The Les Nabis were a group of Post-Impressionist avant-garde artists who set the stage for modern art in the early 20th century. Named after a Hebrew word meaning “prophets,” the Les Nabis gathered around Paul Sérusier and Pierre Bonnard at the Académie Julian in Paris. Influenced by Paul Gauguin and Japanese woodblock prints, the artists of the Les Nabis sought to break away from traditional Western art forms and create a new style that would be more expressive and spiritual.

In addition to painting, the Les Nabis were also involved in poetry, theater, and interior design. Their work often featured flat areas of color and simple shapes, as well as a focus on the decorative rather than the realistic. The Les Nabis had a significant impact on the development of Cubism, Fauvism, and other avant-garde movements of the early 20th century.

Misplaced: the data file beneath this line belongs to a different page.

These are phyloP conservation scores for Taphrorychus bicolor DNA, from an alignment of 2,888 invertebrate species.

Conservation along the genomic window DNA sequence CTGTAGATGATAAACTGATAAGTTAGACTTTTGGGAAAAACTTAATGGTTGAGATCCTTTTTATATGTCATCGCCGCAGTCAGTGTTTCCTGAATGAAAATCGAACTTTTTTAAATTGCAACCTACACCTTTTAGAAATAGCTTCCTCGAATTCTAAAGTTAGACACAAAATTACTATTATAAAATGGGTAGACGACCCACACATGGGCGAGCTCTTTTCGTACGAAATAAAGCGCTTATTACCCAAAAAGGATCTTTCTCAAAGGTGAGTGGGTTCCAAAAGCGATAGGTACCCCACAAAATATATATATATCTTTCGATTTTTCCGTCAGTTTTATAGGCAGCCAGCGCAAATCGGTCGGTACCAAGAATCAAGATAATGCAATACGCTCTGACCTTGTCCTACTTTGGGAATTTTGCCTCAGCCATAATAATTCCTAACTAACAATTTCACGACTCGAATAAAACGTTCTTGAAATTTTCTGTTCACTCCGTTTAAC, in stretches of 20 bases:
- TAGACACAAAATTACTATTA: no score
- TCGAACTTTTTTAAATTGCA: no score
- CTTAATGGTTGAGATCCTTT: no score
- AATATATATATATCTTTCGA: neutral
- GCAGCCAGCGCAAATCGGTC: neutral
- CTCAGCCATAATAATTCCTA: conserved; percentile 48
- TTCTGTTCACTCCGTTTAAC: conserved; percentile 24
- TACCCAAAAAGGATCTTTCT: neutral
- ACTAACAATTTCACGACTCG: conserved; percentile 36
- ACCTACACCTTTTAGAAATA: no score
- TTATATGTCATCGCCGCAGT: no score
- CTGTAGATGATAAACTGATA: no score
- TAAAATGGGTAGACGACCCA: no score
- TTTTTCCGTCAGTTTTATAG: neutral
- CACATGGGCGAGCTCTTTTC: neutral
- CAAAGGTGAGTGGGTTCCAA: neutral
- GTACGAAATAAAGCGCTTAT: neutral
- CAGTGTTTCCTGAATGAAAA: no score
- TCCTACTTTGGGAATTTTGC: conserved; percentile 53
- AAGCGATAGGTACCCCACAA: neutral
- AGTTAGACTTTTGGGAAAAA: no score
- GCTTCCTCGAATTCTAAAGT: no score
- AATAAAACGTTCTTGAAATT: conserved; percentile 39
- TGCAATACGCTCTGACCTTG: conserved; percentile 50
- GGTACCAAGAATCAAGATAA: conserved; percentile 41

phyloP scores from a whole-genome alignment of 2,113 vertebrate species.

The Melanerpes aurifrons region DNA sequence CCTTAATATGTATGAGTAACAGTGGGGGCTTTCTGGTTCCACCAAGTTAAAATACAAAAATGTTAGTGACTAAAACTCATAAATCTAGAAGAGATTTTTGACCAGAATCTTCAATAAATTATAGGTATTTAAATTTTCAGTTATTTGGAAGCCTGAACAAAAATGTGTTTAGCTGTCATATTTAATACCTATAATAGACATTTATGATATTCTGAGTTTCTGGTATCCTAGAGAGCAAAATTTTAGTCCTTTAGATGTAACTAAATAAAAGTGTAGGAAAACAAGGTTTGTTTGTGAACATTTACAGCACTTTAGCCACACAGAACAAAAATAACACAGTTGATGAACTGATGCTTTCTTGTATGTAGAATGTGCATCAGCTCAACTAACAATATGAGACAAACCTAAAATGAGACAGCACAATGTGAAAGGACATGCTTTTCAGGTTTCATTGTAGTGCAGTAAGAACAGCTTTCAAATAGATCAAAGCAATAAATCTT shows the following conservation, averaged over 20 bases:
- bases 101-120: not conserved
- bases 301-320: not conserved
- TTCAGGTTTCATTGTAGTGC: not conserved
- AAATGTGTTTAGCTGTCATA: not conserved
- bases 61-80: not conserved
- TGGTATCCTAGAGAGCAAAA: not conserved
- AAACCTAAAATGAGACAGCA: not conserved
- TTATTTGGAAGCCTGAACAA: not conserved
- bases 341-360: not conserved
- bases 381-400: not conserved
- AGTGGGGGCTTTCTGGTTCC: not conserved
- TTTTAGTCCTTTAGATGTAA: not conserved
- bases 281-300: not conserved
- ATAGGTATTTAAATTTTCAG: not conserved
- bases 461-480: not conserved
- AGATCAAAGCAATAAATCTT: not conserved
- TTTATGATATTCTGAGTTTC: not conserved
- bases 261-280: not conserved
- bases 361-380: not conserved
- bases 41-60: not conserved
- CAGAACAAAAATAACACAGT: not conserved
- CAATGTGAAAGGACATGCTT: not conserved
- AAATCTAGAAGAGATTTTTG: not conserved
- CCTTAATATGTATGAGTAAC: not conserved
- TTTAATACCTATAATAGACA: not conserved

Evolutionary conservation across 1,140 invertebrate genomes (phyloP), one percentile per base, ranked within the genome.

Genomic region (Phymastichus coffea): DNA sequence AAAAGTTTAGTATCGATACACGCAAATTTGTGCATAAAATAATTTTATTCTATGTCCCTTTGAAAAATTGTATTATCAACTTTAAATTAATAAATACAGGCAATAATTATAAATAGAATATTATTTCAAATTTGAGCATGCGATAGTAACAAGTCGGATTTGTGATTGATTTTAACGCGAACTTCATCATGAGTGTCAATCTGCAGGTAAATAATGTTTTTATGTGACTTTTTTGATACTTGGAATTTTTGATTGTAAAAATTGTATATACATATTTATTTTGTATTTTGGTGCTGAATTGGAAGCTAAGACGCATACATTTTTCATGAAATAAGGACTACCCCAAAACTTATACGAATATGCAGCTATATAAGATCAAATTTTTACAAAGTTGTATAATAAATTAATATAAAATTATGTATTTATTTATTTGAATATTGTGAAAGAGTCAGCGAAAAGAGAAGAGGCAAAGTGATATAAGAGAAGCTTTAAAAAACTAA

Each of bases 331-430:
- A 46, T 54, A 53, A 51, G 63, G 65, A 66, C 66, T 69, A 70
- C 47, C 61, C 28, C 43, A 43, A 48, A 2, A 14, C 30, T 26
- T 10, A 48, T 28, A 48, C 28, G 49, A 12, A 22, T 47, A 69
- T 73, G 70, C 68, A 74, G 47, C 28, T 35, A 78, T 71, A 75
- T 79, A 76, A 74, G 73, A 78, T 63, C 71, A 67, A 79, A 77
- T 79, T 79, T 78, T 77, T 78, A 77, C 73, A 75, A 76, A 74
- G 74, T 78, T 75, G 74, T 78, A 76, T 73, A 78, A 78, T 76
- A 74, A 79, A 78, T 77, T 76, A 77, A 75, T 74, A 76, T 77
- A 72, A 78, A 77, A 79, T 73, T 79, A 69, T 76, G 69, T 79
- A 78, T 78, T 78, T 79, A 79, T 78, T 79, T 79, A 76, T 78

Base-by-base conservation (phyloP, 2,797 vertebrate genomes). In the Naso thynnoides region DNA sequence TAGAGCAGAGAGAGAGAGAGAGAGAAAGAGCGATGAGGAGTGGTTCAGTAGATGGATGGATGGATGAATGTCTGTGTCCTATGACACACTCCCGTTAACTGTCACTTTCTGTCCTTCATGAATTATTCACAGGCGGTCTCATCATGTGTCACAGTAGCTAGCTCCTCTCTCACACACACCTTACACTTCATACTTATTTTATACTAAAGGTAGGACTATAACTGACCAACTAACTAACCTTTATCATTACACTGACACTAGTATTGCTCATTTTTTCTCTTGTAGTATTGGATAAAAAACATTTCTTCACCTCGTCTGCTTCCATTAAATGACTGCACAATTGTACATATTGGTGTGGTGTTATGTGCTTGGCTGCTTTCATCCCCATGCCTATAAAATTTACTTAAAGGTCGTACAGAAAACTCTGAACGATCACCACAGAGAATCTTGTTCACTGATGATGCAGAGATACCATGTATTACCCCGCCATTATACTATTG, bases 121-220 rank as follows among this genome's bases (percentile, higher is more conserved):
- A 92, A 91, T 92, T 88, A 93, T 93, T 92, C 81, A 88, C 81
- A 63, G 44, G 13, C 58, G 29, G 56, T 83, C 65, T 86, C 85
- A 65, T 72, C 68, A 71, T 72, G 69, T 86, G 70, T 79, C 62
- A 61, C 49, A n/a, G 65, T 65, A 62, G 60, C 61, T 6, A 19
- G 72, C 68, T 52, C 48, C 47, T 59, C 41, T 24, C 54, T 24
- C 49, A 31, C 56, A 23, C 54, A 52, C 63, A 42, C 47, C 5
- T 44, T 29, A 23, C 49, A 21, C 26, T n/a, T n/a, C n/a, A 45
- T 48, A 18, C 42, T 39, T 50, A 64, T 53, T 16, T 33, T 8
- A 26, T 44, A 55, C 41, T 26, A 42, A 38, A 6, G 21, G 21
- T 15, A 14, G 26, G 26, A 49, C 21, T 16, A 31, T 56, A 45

Though the group was only active for a few years, the Les Nabis left a lasting legacy on the world of art. Their work paved the way for many of the innovative styles that would come to define the modern era.